Bacterial endocarditis is an infection of the heart valves or inner lining of the heart, called the endocardium. Bacteria in the mouth, intestinal tract or urinary tract travel to the heart via the bloodstream and can cause growths or holes in the valves or tissue, seriously damaging the heart.
This bacteria generally don't cause problems but can be life threatening in patients with heart disease or valve conditions.
A blood test is the primary test for bacterial endocarditis. Three to five blood samples may be taken in a 24-hour period to determine the presence of the bacteria.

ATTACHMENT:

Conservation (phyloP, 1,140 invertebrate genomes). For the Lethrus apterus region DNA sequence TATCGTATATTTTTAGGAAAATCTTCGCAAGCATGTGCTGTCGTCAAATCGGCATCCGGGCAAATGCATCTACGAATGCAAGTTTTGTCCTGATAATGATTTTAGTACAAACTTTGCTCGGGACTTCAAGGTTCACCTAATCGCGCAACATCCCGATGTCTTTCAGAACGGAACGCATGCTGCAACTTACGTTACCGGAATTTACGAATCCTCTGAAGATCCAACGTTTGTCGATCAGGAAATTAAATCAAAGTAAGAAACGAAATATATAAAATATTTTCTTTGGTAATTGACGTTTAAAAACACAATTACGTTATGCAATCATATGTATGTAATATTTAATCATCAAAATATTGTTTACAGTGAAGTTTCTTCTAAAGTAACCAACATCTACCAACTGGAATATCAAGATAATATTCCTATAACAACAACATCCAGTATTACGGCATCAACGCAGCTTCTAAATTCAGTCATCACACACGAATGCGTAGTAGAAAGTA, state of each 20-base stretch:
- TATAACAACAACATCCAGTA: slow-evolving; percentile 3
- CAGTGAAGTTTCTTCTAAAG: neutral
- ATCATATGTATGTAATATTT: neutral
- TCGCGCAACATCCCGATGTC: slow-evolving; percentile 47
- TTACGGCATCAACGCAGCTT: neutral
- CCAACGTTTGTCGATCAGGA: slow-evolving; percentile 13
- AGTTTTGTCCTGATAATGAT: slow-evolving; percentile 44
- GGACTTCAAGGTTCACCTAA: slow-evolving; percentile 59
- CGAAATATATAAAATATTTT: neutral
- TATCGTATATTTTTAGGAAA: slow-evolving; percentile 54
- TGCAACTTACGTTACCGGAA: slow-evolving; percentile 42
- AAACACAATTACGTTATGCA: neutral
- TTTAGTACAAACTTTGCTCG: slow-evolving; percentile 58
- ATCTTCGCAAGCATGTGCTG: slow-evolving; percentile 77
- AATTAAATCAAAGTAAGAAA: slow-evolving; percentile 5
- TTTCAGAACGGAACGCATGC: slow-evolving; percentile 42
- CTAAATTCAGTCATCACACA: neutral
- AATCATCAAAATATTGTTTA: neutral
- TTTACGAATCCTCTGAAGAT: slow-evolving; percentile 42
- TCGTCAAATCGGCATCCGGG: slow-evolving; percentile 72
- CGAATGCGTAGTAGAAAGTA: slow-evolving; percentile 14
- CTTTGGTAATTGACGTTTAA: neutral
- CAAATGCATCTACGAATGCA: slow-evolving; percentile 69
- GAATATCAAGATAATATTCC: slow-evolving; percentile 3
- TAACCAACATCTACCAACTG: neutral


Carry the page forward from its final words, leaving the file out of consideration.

A urine sample also may indicate the presence of infection but is not adequate by itself for the diagnosis.
An echocardiogram may detect an abnormality, such as a mass on a heart valve or on the heart wall surface, called a vegetation.
Bacterial endocarditis usually can be prevented by taking antibiotics immediately before and after procedures in which bacteria may be released into the bloodstream, such as:
People at risk for bacterial endocarditis are encouraged to practice good oral hygiene.
Once endocarditis is diagnosed, treatment usually consists of intravenous antibiotics. Recovery may take four to six weeks and there is a risk of permanent heart damage.
Reviewed by health care specialists at UCSF Medical Center.
Cardiovascular Care and Prevention Center at Mission Bay
535 Mission Bay Blvd. South
San Francisco, CA 94158
Phone: (415) 353-2873
Fax: (415) 353-2528